Valentin Sawadski

Smart Home Platforms - Bringing IoT, the User and the Web industries closer together

A lot has been already said about SmartHome platforms, however the discussion mostly focuses on the interoperability and how it will make various devices work together. The most prominent and probably biggest platforms being Google Weave and Apple HomeKit. With the release of Weave in the coming months I thought it's time to highlight some of the implications that have not been mentioned much: Guest access to improve user focus and marketing based on devices discovered on the home network. Especially how it will grow the consumer IoT closer mobile and web industries.

User focus and guest access

Besides allowing devices to work easier with each other a common SmartHome platform will also allow users to easy interact the devices. Right now to control the appliances dedicated apps are required, each with their own set up and user accounts. While this might be okay for the "home" where set up only happens once, this is terrible for places like in hotel room. Just imagine installing 3 different apps to change the temperature, TV channel and unlock the door. A common platform would allow for umbrella apps that might already come pre-installed on your phone and give access to basic functionality of the devices. If combined with a guest access in the sense of "anyone on the same WiFi as the lights can turn them on/off" this will improve the usability a great deal. Together with a discovery feature, the phone could automatically send your preferences to the devices as soon as you connect to the hotel WiFi, and thus put the users needs in the center of the hotel experience.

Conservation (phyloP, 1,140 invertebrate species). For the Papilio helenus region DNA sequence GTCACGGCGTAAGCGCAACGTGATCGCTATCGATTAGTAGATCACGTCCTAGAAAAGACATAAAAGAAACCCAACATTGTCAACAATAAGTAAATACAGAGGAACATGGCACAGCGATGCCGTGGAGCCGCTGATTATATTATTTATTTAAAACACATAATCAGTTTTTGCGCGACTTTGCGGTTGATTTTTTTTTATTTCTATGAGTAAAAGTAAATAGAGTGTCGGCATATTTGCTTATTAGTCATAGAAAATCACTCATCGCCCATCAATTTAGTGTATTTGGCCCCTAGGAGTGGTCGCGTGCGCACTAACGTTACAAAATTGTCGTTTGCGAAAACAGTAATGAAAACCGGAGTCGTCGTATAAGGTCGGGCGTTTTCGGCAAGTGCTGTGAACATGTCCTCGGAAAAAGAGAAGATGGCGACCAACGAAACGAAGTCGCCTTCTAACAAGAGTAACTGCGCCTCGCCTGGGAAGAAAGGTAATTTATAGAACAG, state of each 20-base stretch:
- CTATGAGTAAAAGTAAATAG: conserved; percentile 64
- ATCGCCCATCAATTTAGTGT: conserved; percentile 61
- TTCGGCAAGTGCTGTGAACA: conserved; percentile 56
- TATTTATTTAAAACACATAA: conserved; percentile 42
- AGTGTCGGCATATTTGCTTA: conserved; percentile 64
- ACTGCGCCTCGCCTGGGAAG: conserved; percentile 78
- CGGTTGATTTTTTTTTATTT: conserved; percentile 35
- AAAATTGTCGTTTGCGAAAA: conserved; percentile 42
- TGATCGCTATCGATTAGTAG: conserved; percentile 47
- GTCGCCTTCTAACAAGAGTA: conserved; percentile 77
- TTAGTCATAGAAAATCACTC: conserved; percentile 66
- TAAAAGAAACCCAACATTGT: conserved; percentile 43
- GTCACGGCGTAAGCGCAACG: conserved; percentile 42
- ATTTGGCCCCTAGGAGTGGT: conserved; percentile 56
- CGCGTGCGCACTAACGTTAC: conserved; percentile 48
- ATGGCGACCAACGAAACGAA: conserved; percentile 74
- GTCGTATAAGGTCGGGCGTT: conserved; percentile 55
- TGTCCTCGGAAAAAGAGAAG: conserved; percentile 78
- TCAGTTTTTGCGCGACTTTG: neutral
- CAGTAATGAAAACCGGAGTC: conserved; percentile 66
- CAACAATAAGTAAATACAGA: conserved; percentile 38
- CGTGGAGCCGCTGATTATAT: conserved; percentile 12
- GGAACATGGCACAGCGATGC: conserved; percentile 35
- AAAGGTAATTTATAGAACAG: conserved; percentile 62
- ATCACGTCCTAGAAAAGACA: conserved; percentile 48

Device Discovery Marketing

Another important aspect of device discovery is that this information is of value to many more people. The phone and any other devices on the platform will be able to find out what other devices are there and probably also details on manufacturers, model, software version, etc. This information can then be evaluated in different ways:

  • Manufacturers and independent software providers will be interested on the size and status of their installed base. They can learn in what kind of homes these devices are installed and identify possible integrations with other devices and prioritize features
  • Advertisers can use this information to find potential customers. Think of it as a "Homes who have this device also have this device" to advertise interesting products.

Deployment statistics for apps are already collected in the App Stores of Google and Apple, therefore I suspect them to collect such statistics as well sooner or later. And for those manufacturers or advertisers who are not happy with the data collected by the built in mechanism will have to option to deploy code on devices to collect data independently, similar to todays 3rd Party Tracking Cookies on the Web.

Consumer Privacy Consequences